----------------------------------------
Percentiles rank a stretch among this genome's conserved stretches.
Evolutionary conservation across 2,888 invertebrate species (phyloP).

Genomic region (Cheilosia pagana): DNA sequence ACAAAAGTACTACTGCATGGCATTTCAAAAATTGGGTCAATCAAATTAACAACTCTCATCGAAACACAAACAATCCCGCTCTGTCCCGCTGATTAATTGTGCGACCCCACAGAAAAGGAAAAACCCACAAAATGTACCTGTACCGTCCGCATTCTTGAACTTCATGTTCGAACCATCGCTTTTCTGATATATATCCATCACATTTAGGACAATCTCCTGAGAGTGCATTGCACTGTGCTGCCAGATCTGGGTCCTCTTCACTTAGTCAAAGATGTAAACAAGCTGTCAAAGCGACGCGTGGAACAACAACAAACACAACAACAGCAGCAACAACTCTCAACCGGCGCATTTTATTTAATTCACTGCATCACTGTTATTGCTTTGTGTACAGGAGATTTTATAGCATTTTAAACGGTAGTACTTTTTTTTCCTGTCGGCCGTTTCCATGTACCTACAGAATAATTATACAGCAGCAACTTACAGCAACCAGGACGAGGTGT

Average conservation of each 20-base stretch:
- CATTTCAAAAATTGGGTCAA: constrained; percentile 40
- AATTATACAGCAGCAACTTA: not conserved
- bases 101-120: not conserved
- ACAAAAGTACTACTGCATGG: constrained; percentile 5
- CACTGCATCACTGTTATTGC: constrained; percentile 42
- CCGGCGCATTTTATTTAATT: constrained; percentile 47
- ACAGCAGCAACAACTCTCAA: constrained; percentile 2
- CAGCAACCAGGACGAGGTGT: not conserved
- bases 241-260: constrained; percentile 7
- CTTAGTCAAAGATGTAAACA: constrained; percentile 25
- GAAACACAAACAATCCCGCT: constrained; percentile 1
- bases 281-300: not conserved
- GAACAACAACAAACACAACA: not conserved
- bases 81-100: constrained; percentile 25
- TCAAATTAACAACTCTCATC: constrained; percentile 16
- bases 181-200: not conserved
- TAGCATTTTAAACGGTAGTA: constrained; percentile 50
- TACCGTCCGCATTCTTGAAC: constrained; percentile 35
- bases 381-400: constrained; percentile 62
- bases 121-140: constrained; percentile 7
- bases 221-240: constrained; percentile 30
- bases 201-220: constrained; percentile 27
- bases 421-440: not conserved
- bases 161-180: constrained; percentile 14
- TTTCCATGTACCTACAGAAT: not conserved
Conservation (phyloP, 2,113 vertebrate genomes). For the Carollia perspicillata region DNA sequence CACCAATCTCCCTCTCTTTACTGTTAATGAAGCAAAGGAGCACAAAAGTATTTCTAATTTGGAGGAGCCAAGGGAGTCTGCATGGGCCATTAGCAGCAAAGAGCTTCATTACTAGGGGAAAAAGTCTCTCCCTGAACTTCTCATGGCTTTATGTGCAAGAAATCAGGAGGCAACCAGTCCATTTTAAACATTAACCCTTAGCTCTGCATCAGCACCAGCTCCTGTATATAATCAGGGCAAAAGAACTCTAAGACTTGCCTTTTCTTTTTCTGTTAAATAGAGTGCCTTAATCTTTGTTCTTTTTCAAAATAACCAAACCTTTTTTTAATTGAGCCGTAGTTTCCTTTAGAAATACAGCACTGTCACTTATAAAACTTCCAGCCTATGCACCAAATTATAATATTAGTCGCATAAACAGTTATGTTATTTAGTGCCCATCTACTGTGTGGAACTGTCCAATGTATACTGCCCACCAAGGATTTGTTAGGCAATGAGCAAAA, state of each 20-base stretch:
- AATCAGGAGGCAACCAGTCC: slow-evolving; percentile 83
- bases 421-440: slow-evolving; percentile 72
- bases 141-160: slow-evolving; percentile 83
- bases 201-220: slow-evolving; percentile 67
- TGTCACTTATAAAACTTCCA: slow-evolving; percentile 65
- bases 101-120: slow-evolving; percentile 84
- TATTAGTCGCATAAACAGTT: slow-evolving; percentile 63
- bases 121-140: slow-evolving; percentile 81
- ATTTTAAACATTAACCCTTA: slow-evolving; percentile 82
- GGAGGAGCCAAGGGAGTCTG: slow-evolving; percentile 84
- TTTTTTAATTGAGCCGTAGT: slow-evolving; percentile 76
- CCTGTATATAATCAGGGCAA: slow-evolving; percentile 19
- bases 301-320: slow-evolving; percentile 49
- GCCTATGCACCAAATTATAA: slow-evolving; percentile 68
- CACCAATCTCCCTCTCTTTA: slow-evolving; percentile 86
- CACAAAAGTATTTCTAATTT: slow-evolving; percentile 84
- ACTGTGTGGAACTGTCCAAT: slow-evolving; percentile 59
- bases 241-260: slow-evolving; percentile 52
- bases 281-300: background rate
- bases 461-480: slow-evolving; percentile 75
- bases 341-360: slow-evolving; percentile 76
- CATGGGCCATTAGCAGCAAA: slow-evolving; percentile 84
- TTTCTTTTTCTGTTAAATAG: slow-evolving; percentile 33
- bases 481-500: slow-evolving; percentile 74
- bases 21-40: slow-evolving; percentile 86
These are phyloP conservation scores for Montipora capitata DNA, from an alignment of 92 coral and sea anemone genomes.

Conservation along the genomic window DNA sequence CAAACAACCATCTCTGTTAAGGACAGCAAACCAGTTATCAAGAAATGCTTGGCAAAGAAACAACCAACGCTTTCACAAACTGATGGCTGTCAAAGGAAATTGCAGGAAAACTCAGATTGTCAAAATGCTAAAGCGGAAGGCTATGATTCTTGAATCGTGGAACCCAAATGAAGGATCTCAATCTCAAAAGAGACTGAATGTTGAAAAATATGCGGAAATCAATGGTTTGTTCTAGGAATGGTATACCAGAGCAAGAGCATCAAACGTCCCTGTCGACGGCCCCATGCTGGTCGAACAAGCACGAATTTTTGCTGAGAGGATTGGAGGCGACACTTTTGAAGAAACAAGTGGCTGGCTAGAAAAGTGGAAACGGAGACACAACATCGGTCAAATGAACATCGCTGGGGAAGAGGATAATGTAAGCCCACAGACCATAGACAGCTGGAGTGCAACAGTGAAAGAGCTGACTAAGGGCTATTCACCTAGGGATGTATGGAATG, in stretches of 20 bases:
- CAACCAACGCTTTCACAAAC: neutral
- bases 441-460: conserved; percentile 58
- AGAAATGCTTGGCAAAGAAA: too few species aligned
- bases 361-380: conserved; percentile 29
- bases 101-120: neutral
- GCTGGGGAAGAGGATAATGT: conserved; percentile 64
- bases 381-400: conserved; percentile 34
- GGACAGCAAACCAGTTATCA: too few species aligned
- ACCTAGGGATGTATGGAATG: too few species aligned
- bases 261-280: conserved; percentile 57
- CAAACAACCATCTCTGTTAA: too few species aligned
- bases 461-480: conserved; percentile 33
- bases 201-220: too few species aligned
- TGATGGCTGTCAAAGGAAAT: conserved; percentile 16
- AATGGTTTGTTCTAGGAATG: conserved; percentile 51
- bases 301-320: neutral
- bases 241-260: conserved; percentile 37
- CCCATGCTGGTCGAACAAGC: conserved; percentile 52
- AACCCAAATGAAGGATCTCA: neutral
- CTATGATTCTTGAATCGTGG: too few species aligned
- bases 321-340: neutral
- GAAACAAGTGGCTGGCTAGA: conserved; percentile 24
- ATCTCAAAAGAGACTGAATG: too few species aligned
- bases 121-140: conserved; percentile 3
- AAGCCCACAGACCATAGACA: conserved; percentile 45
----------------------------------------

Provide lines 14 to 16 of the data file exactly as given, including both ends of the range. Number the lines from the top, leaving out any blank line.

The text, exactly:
- CTTAGTCAAAGATGTAAACA: constrained; percentile 25
- GAAACACAAACAATCCCGCT: constrained; percentile 1
- bases 281-300: not conserved